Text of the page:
Energy watchdog unveils new financial checks and tests for suppliers

Gas and electricity suppliers could face independent checks on their customer service and financial strength under reforms unveiled by the energy watchdog following a spate of recent failures.

Ofgem set out a raft of new rules designed to drive up customer service standards, lower the risk of suppliers going bust and strengthen the safety net in the event of failure.

Its plans would allow the regulator to request audits of a supplier’s customer services operations and financial status, while they could also stop fast-growing providers from taking on new customers if they failed checks ensuring they can effectively serve their customer base.

Energy companies that have gone bust in 2019
(PA Graphics)

Management would likewise have to meet “fit and proper” requirements and firms will have to maintain “living wills” to ensure an orderly wind down in the event of collapse as part of the plans.

It comes after more than a dozen energy suppliers have gone bust in the past two years, with Solarplicity one of the most recent casualties.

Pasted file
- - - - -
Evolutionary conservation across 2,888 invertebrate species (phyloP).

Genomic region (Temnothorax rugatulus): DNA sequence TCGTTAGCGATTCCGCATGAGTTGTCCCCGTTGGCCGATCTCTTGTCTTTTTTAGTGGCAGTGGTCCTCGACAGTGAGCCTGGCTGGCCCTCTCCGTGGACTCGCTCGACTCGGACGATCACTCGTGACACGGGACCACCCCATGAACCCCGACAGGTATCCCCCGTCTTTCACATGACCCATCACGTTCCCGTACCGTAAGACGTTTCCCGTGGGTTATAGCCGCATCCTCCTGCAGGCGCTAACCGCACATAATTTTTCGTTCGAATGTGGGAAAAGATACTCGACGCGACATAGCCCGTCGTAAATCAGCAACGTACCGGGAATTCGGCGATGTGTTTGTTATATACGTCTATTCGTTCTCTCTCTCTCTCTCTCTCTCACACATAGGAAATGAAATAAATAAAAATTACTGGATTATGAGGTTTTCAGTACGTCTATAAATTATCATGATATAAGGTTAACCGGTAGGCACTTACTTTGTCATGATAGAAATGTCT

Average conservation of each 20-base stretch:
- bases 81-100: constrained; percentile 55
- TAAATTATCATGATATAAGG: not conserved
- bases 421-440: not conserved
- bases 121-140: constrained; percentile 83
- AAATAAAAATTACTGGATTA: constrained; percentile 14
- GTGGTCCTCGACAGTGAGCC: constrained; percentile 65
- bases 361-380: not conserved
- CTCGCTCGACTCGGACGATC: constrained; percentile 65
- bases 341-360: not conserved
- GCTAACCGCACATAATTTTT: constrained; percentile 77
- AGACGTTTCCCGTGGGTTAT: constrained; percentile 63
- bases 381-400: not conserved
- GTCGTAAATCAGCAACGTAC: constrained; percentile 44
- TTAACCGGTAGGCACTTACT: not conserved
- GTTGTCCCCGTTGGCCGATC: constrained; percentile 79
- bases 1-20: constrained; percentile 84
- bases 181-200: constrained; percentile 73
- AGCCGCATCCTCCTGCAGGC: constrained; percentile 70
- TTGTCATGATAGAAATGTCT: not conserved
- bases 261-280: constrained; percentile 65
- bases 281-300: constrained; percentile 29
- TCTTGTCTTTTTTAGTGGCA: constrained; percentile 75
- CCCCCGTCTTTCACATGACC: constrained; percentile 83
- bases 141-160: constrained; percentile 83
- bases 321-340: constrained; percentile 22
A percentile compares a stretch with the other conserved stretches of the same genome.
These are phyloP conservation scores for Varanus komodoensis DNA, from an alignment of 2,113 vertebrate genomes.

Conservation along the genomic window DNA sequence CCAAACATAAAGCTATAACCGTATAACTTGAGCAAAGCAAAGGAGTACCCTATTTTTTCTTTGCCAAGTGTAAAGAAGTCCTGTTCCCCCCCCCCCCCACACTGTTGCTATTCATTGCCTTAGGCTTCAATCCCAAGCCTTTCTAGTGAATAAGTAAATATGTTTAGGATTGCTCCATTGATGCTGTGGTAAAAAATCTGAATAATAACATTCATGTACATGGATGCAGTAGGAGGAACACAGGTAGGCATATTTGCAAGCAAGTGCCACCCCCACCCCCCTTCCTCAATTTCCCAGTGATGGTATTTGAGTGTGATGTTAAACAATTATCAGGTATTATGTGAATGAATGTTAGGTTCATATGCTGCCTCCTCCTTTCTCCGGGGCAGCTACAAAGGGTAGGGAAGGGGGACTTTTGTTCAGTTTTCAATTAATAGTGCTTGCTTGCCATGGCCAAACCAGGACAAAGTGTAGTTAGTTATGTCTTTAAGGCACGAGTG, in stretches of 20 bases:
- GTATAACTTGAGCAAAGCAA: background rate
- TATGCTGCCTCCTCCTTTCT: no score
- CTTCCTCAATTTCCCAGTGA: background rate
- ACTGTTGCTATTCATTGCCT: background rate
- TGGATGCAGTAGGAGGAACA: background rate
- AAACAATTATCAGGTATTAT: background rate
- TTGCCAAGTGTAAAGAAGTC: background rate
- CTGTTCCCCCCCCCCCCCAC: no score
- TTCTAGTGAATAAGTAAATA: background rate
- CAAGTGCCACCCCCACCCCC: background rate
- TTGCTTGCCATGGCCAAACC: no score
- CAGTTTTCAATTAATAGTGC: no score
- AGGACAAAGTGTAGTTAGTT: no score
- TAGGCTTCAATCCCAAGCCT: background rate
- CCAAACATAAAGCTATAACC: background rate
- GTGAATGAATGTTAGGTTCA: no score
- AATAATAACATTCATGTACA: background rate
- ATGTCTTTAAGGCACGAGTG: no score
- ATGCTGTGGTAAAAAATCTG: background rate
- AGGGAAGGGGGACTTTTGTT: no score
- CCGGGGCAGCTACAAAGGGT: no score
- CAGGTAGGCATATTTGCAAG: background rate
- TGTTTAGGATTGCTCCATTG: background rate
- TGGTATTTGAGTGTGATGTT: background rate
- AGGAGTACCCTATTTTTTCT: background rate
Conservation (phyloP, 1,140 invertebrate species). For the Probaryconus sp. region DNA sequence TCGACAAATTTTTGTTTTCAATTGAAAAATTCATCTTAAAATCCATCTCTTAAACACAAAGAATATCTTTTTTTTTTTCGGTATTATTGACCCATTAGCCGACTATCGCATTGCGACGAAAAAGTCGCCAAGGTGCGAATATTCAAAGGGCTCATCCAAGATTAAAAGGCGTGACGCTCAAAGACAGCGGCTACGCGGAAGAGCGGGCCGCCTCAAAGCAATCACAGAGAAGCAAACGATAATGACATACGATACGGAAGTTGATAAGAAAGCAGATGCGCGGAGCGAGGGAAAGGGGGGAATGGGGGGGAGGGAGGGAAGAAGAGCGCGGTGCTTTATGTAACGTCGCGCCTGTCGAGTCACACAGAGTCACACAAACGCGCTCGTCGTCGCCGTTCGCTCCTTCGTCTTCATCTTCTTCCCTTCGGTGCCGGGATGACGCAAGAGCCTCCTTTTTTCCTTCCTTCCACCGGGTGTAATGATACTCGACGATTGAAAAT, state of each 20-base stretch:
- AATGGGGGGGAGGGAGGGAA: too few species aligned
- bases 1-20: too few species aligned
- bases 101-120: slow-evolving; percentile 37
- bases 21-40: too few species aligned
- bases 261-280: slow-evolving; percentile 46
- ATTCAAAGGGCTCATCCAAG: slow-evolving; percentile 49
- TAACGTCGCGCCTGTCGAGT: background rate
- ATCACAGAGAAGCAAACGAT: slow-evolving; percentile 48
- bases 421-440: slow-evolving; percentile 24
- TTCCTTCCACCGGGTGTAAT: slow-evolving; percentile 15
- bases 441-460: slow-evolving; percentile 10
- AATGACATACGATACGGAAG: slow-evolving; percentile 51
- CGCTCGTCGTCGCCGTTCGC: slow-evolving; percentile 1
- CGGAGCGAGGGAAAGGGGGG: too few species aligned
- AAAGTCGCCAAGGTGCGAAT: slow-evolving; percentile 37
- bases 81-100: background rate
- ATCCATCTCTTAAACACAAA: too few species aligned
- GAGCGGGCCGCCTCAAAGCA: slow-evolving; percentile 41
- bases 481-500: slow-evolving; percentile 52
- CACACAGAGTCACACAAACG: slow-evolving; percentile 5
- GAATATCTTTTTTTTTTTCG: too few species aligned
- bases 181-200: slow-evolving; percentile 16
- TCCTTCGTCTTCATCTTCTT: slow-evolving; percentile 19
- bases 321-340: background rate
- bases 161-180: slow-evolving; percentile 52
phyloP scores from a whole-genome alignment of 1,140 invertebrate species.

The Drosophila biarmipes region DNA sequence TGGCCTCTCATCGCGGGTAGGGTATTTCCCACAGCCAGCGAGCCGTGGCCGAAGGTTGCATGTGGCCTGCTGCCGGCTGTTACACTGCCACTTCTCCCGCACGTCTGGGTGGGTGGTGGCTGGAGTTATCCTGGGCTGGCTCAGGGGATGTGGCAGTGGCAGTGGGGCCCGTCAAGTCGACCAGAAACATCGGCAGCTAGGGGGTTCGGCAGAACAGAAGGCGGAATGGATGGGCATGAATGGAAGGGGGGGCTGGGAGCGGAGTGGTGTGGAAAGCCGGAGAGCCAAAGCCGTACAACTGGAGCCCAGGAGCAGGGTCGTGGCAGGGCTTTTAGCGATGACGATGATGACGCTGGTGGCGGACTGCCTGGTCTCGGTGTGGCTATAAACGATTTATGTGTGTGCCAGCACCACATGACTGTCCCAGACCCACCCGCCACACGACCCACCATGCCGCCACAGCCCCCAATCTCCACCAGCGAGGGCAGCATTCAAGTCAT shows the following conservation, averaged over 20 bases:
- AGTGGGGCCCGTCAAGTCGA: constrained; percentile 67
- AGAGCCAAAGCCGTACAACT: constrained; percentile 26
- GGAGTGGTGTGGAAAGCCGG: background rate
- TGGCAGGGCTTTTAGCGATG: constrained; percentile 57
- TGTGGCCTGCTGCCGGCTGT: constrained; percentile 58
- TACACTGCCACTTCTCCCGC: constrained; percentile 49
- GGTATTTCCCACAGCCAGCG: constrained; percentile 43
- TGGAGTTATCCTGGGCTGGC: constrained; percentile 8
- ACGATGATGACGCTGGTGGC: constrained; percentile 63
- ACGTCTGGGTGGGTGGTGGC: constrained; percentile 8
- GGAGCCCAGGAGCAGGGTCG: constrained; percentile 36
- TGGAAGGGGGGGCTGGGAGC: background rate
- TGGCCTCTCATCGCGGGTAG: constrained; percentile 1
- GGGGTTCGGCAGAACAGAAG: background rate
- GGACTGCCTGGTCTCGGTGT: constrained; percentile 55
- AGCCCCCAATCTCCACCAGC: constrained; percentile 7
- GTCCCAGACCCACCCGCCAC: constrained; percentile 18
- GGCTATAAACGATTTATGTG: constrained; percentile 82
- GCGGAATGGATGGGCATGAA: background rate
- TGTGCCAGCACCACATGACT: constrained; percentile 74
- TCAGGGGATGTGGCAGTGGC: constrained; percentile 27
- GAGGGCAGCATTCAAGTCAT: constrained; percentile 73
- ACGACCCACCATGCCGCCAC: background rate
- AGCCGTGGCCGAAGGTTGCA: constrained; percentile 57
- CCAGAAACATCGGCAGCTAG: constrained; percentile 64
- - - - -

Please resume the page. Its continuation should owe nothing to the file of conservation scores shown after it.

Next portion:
Ofgem said the surge in new providers entering the market has allowed households to benefit from more competition and cheaper deals.

But it said “as in any competitive market some suppliers may fail to keep up with the pace of more competitive firms”.

It now wants to ensure that if this happens customers are protected and the impact on the wider market is minimised.

The reforms follow Ofgem’s rules brought in over the summer to toughen the entry tests for new energy suppliers.

Your new contract can last as long as you want. You won’t be charged exit fees if you then choose to switch ➡️ 2/2

— ofgem (@ofgem) October 18, 2019

These now require firms applying for a licence to demonstrate they can adequately fund their operations for their first year.

Mary Starks, executive director of consumers and markets at Ofgem, said: “The new proposals will create more accountability in the market, require more responsible and appropriate behaviour from suppliers in the market and reduce the risk and costs to consumers associated with supplier failure.

“In the event a supplier fails, the changes will also strengthen the ‘safety net’ and improve the experience of customers when they are transferred, so that consumers can be reassured that whatever happens they will be properly protected.”

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